Why leaders don’t have to yell – Appiah explains in new book

Source Graphic Online

Former Black Stars coach, James Kwasi Appiah, is expected to share interesting stories about his life to a distinguished audience of active and retired sports stars, sports administrators, business leaders and some politicians tomorrow evening at the Swiss Spirit Alisa Hotel in Accra as he launches his biography.

In the 400-page memoir co-authored by Kyei Amoako, a US-based marketing and communications practitioner, Appiah seeks to walk readers through momentous times of his life as a footballer and later as a coach, sharing his thoughts on a wide range of topics, including his choice as Ghana’s all-time best players, among other things.

Entitled “Leaders Don’t Have to Yell”, the book also seeks to provide an explanation for Appiah’s unusual calm demeanour as a coach — a far cry from the typical animated disposition of elite coaches on the touchline — and give meaning to some of his decisions and actions during his days as captain of the Black Stars and also technical head of the team.

Beyond football, 59-year-old Appiah has other business interests in real estate and the hospitality industry and shares his thoughts on making money and wise investment for sports stars.

Journey through career

Coach Appiah is expected to offer his account of key events during his career as a player and as a coach, share his thoughts on Ghana’s all-time best players, making money and investing wisely and the future of Ghana football.

For Appiah, this is not a typical book about football but rather one on leadership and what inspired the decisions he took and useful lessons for people in decision-making.

In an excerpt of the book’s introduction, Appiah explained his decision to write the book and the expected lessons from it.

“In most of my public and private life, I have been a man of few words. Even when I have strong opinions on a matter, I have often preferred to share them when I found it absolutely necessary to speak out publicly. That approach has worked well for me in my private and public life.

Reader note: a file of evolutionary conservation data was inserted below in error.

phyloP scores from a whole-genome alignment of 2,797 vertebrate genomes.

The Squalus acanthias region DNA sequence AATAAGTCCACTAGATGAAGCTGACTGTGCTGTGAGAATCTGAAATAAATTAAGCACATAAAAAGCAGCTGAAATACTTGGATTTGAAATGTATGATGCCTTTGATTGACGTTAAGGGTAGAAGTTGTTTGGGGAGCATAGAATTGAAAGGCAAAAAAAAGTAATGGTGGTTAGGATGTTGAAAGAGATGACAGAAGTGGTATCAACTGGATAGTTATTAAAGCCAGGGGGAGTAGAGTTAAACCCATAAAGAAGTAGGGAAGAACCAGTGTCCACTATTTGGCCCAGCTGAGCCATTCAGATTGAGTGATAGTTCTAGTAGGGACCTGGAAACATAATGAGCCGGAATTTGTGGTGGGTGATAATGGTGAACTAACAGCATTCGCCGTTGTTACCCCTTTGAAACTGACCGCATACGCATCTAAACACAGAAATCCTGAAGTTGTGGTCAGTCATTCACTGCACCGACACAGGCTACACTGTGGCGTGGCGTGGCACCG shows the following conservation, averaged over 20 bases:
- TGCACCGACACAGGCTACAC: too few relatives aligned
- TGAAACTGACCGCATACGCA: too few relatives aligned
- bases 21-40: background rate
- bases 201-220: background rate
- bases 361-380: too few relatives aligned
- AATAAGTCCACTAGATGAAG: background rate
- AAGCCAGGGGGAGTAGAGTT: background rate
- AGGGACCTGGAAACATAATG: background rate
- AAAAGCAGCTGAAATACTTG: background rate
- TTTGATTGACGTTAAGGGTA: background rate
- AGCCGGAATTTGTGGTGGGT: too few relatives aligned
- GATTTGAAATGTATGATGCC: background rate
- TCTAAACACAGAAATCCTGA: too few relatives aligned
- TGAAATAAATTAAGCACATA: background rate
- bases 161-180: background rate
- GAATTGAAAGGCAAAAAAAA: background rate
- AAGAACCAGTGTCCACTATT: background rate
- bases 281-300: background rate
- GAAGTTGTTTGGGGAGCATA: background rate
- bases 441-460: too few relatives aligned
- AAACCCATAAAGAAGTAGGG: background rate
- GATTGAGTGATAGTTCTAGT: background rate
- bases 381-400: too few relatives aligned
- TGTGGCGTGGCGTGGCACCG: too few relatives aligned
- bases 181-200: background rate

“I realise that very few people have had the opportunity to walk the path that my life has taken. Very few people have risen to the position of responsibility that my professional life has provided me. As a result, I have seen things that only a few people have seen. I have had experiences that only a few people have had and I have perspectives that only a few people have.”

“Until now, the stories about the things I have seen, the experiences I have had and my perspectives on issues have been shared with only a relatively small group of people. So, as I thought about what purpose a book from me would serve, I became convinced that the time to commit my experiences and ideas into writing was now,” explained Appiah in an excerpt of the book’s introduction.


“My greatest motivation whenever I take on any task as a coach and as a leader has always been to make Ghana and Africa proud. And in my line of work, I have experienced “the good, the bad and the ugly” of Ghana football.

I have learned from my victories and my defeats. I have learned insecure times and in uncertain times. I have learned from the praise and the appreciation, and I have also learned from the resistance and the criticisms. Above all, I have learned how to live and work with people and how to lead people gracefully through normal and difficult times,” he added.

The book was earlier launched in Kumasi last Friday at Royal Lamerta Hotel, followed by the Sunyani launch two days ago at the Eusbett Hotel.

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